Among them Mexican citizen Julio César Piña Soberanís, who said he was the emissary of Valdez Villarreal. Julio Also had ties to the FARC who were a primary source of cocaine for La Barbie's group, and they were "responsible for coordinating and camouflaging multi-ton quantities of cocaine," according to an anonymous police source.

Another previous arrest with ties to La Barbie happened in Costa Rica. Walberto Salazar Cuero, (a) Guavita, was responsible for drug distribution for guerrilla groups operating in Panamá, explained the same official.

Source Articles:



Sunday, November 28, 2010

Drug Tunnel Discovery Signals New Cartel In Town

Francisco Vega/AFP/Getty Images
A Mexican soldier patrols the tunnel discovered on Thanksgiving Day at a warehouse in
By: John Burnett

Federal authorities are questioning suspected drug smugglers to learn more about a tunnel trafficking operation uncovered on Thanksgiving Day. It's the second sophisticated smuggling tunnel between Tijuana and San Diego that agents have discovered this month, and it's more evidence that a new cartel has muscled into Tijuana.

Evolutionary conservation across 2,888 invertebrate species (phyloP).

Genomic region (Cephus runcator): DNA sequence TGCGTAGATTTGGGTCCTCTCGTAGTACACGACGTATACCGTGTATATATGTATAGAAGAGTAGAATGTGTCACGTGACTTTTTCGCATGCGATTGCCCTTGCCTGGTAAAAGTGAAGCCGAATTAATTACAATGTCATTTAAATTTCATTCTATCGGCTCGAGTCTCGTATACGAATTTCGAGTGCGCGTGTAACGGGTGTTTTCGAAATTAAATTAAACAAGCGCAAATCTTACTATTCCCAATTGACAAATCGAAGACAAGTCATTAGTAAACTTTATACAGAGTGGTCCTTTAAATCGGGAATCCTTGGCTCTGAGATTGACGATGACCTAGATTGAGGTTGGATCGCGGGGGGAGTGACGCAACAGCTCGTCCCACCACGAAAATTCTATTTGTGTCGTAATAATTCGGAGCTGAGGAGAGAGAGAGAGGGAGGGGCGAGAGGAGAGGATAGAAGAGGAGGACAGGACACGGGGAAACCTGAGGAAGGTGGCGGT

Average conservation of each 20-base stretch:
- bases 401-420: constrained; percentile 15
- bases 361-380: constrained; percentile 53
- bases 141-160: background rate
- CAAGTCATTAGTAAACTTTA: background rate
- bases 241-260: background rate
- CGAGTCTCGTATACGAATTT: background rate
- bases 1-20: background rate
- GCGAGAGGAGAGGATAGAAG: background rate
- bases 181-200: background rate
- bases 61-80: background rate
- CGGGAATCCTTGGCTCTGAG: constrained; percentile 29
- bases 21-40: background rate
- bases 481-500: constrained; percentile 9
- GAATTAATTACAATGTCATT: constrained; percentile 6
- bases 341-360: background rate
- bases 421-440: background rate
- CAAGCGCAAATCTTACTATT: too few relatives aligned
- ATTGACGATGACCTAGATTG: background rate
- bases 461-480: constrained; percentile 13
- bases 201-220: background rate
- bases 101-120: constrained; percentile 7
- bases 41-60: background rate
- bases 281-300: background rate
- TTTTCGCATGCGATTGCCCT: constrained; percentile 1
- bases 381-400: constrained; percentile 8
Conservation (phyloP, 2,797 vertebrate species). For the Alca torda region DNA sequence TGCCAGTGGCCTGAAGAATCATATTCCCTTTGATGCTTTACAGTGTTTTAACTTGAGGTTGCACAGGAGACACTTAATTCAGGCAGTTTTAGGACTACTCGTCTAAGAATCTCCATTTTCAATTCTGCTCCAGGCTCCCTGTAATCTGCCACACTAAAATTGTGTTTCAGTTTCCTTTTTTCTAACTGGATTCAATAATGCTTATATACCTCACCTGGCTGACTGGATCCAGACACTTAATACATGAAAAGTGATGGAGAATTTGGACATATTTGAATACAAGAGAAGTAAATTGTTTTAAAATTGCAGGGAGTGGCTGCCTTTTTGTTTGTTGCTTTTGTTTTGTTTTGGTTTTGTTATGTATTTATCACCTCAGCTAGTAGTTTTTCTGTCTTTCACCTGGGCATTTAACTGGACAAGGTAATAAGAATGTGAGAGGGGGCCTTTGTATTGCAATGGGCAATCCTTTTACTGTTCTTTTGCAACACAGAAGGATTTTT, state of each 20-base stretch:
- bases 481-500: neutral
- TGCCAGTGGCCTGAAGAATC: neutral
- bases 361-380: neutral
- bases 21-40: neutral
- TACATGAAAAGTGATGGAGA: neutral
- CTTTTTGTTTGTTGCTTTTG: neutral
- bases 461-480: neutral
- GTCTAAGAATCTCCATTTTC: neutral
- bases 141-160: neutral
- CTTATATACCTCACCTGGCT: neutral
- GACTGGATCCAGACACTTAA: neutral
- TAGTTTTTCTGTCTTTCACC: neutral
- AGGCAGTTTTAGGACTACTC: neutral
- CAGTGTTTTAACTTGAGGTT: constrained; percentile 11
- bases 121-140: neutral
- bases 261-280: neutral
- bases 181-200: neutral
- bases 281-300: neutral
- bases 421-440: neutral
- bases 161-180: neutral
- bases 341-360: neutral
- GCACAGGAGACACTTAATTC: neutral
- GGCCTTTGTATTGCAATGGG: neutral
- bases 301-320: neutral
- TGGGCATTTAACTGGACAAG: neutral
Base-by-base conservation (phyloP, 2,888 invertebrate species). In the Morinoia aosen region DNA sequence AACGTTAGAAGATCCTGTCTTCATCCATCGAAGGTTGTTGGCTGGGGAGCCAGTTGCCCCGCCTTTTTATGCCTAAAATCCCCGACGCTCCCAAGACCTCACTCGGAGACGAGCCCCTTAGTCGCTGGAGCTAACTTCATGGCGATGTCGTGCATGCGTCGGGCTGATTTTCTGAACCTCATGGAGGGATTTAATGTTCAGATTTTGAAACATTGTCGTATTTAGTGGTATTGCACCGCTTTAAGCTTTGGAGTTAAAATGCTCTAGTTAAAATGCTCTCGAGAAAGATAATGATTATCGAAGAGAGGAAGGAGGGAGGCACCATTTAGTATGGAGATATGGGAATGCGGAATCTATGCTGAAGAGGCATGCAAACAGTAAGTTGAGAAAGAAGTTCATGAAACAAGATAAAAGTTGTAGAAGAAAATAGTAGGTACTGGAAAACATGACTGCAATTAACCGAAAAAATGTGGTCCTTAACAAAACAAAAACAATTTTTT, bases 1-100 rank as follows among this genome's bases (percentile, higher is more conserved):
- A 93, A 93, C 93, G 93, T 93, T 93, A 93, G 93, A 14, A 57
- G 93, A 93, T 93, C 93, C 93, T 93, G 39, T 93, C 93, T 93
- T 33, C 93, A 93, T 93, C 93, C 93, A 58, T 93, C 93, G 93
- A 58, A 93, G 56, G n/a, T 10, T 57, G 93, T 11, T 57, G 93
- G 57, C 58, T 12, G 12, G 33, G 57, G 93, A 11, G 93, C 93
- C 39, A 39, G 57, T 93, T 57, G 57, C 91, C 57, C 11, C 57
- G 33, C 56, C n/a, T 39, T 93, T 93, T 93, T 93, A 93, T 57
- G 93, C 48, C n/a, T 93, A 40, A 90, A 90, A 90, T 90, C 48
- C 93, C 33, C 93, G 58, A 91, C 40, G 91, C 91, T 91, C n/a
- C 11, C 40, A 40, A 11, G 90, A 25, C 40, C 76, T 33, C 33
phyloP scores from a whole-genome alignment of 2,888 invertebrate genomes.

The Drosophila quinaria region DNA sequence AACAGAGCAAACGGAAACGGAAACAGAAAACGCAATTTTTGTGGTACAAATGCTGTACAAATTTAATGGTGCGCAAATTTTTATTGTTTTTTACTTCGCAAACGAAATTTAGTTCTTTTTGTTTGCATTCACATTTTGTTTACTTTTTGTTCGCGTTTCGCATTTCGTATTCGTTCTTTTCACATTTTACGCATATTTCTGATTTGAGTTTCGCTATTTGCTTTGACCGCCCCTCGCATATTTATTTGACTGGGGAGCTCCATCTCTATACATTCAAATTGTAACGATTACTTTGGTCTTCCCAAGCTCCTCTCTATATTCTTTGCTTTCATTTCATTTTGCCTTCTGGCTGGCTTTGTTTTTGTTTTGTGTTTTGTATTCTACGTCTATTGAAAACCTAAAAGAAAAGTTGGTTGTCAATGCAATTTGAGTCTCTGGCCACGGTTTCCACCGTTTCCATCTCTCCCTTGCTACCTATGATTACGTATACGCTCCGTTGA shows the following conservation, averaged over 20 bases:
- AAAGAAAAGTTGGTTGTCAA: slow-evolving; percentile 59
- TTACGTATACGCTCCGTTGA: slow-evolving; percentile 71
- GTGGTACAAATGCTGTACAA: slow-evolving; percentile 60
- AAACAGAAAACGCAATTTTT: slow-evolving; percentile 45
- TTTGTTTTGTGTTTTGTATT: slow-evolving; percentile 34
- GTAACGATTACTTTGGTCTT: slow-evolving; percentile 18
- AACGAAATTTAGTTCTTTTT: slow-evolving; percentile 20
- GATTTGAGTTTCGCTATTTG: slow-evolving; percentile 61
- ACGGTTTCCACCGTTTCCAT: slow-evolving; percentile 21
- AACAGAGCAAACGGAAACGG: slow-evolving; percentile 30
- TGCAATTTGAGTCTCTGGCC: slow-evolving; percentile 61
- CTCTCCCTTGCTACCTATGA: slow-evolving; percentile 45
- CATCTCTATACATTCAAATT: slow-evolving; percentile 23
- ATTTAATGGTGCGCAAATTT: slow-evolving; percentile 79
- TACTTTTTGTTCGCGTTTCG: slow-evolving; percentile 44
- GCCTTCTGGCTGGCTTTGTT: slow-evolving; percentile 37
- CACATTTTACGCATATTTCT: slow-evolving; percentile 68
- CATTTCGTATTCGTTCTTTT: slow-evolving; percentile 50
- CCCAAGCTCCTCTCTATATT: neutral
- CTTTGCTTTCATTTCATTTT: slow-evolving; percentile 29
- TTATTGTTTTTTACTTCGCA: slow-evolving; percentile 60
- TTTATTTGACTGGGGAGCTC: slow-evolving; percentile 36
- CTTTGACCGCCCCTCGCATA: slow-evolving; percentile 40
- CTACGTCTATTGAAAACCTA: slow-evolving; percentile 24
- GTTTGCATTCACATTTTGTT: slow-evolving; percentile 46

The tunnel found Thursday is nearly a half-mile long, extending from under the kitchen floor of a house in Tijuana to a pair of warehouses in the Otay Mesa industrial district of San Diego.

It has ventilation, electricity, a cinder-block entryway and a rail system for a small cart to move drugs into the U.S. Of the 76 cross-border drug tunnels discovered in the past four years, the Thanksgiving Day tunnel is one of the most elaborate officials have come across, according to Mike Unzueta, special agent in charge of Homeland Security investigations in San Diego. He says losing the tunnel is bad for cartel business.